Details of each Contributor to which your personal data will be transferred is clearly stated within the Content that you access. For full details of how this Contributor will use your personal data, you should review the Contributor’s own Privacy Notice.

Please indicate your preference below:

Yes, I am happy to support Mondaq in maintaining its free to view business model by agreeing to allow Mondaq to share my personal data with Contributors whose Content I access
No, I do not want Mondaq to share my personal data with Contributors

Also please let us know whether you are happy to receive communications promoting products and services offered by Mondaq:

Yes, I am happy to received promotional communications from Mondaq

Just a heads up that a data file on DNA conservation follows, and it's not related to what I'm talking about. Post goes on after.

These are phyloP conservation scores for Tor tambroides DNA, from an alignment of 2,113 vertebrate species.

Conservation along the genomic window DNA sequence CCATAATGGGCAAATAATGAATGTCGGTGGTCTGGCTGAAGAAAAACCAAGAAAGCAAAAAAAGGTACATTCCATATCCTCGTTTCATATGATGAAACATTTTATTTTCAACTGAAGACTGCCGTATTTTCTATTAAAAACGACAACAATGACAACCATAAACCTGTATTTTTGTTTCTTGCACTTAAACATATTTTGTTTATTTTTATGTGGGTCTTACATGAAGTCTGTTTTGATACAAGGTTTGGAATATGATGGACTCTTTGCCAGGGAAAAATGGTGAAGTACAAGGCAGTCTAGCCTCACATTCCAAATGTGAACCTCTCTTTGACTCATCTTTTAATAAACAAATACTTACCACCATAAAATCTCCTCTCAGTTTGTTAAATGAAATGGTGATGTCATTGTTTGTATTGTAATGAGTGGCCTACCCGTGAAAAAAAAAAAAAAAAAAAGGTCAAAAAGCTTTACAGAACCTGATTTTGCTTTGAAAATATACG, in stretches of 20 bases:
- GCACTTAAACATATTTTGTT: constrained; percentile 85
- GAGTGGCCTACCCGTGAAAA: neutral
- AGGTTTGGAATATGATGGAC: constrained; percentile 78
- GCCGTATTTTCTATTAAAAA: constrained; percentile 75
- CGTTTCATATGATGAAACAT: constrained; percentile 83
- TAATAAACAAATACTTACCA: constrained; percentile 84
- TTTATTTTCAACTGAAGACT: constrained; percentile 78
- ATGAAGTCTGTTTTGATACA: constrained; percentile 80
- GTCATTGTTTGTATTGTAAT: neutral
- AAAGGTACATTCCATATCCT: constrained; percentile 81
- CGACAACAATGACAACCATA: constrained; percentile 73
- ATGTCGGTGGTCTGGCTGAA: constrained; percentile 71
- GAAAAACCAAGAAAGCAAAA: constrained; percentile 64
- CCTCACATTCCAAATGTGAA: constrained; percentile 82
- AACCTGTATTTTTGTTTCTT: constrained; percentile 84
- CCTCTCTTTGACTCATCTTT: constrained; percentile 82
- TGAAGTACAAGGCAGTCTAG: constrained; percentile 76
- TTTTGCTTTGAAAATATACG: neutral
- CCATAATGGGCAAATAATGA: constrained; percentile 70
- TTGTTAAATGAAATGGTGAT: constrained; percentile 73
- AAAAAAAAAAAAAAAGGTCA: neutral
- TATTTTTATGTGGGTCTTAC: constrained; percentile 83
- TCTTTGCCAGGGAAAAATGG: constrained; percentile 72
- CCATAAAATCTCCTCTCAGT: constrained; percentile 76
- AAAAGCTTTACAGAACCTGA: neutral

No, please do not send me promotional communications from Mondaq
Terms & Conditions (the Website) is owned and managed by Mondaq Ltd (Mondaq). Mondaq grants you a non-exclusive, revocable licence to access the Website and associated services, such as the Mondaq News Alerts (Services), subject to and in consideration of your compliance with the following terms and conditions of use (Terms). Your use of the Website and/or Services constitutes your agreement to the Terms. Mondaq may terminate your use of the Website and Services if you are in breach of these Terms or if Mondaq decides to terminate the licence granted hereunder for any reason whatsoever.

Use of

To Use you must be: eighteen (18) years old or over; legally capable of entering into binding contracts; and not in any way prohibited by the applicable law to enter into these Terms in the jurisdiction which you are currently located.